The Lady in the Tower by Marie-Louise Jensen
|The Lady in the Tower by Marie-Louise Jensen|
|Reviewer: Sue Magee|
|Summary: Tomboy Eleanor is facing marriage - again - but she'd rather be jousting with her brother or trying to rescue her mother from the Lady Tower. Recommended historical fiction for the early teens.|
|Buy? Yes||Borrow? Yes|
|Pages: 336||Date: January 2009|
It's 1540 and at Farleigh Castle Eleanor Hungerford is something of a tomboy, jousting with her young brother and riding her horse like a man. Sometimes her language is more appropriate to the stables than to the castle but that's hardly surprising as it's where she has been happiest for most of the last four years. When she was eleven her father returned home one day and made accusations against her mother before banishing her to the Lady Tower where she has been imprisoned ever since.
At fifteen Eleanor is of marriageable age and she has already been betrothed once but to her relief the groom died before the wedding day. Now she finds that she is to be married to Viscount Stanton. He's young, but insufferable and determined to get the better of her over everything. There's one over-riding reason why she can't leave Farleigh, though. Her father wants her mother dead and it's only by getting food to her secretly that she prevents her mother being poisoned.
Any girl in her early teens is going to love this novel. Eleanor is a heroine you can warm to and I really cared about how she would resolve all the problems which faced her. She's got courage – even foolhardiness at times - and today's teenagers are going to identify with her. She's not afraid to make mistakes but there's a valuable lesson to be learned when she realises that some things cannot be unsaid and that they might have dreadful consequences. There's a certain loss of innocence too when she realises that everyone is not what they seem and that friendship and love are not always obvious and come in strange guises. She faces real moral dilemmas which have life and death outcomes.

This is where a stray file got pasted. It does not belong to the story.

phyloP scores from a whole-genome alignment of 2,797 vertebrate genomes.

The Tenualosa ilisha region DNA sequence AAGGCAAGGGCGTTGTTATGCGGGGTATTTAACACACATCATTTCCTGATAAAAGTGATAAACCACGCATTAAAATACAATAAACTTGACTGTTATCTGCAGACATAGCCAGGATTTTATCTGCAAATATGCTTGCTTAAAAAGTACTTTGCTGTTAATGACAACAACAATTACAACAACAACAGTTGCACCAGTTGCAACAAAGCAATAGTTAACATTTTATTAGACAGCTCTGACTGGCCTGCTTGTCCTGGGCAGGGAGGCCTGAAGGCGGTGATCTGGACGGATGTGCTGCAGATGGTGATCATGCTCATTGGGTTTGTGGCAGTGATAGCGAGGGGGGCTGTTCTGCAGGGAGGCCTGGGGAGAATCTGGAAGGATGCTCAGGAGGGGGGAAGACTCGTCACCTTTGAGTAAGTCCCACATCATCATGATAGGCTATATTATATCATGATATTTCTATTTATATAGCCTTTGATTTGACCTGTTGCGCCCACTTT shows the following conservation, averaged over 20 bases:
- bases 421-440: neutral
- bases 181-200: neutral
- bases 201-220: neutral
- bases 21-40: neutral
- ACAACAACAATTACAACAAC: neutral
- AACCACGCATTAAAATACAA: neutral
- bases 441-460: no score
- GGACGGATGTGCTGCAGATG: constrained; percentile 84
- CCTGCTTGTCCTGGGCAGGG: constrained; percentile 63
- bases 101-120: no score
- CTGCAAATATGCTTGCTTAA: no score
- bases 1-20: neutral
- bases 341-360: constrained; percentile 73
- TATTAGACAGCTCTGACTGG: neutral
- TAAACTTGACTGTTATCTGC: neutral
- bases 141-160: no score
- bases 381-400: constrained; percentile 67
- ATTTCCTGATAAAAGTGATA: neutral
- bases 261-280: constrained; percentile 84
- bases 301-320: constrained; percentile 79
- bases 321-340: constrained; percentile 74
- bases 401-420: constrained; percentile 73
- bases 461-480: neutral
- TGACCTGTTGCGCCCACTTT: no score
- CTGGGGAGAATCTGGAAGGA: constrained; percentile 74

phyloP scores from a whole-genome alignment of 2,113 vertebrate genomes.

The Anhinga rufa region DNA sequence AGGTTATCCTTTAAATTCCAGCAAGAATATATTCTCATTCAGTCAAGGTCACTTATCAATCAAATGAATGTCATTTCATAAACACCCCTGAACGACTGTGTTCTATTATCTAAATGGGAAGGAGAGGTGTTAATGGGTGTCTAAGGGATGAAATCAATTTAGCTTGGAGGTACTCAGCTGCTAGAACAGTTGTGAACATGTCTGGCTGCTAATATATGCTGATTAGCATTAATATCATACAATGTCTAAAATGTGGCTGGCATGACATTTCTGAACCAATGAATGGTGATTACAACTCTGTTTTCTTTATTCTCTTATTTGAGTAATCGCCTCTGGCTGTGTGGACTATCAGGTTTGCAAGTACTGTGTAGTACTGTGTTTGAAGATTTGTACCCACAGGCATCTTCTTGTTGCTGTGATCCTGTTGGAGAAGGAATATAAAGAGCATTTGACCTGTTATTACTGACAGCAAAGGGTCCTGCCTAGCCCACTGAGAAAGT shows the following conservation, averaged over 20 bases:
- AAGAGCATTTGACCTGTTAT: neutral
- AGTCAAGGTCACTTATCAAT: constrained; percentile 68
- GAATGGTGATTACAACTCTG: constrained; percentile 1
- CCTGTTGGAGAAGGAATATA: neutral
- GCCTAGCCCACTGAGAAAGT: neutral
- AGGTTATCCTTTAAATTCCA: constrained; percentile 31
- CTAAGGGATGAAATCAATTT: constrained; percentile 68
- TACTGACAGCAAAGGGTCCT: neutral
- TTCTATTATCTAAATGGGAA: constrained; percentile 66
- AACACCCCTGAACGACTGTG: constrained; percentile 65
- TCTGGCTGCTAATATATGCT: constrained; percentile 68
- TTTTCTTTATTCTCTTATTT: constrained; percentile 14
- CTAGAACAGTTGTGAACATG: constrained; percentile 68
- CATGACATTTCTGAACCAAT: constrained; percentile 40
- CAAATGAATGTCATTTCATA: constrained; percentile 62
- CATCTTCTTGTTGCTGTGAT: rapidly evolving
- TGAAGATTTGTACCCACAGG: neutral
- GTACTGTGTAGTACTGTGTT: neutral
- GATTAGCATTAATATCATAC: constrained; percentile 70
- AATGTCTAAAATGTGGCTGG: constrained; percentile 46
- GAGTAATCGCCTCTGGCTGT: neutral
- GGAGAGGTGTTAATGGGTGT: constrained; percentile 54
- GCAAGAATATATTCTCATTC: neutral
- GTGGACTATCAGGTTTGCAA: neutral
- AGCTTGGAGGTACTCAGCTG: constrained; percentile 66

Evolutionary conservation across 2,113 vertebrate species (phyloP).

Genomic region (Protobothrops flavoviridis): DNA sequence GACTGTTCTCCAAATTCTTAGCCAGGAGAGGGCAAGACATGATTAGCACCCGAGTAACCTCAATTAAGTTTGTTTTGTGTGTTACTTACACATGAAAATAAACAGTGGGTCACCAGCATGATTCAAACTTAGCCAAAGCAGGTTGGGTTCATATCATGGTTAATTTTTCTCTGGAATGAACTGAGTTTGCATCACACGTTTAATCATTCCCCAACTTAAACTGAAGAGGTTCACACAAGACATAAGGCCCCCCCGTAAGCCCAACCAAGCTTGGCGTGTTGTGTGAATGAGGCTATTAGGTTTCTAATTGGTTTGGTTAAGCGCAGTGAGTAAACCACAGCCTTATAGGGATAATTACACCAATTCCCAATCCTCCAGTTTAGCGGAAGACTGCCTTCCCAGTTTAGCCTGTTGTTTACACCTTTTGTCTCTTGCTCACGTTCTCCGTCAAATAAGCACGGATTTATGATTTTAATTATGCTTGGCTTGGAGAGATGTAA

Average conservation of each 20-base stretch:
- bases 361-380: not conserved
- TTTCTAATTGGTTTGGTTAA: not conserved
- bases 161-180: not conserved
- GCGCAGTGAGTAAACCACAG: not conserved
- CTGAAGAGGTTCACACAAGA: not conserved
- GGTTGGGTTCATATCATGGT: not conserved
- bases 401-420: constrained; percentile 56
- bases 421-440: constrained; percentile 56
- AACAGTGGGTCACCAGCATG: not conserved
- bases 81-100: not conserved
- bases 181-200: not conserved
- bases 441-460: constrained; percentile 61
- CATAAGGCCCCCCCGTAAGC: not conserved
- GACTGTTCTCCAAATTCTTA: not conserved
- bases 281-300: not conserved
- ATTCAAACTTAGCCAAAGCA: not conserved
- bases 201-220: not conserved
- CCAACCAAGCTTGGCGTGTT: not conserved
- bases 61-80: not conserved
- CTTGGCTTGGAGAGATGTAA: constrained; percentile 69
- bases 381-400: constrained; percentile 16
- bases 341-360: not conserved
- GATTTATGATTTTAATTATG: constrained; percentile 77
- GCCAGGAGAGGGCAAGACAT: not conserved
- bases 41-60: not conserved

There's a wonderful supporting cast too, with Eleanor's father mirroring King Henry VIII in his taking and tiring of wives and wishing to move on to the next. The King himself makes a cameo appearance and so well is he portrayed that I didn't just feel that I could see him – I was sure that I could smell him. The story is backed by meticulous research, so there's a real flavour of the times without a feeling that the reader is being force-fed history. There's a slightly gruesome telling of an execution but it's necessary to the story and not overdone.
I'd like to thank the publishers for sending a copy to The Bookbag.
For another story with a strong historical background we can recommend Gatty's Tale by Kevin Crossley-Holland.
The Lady in the Tower by Marie-Louise Jensen is in the Waterstone's Children's Book Prize 2009.
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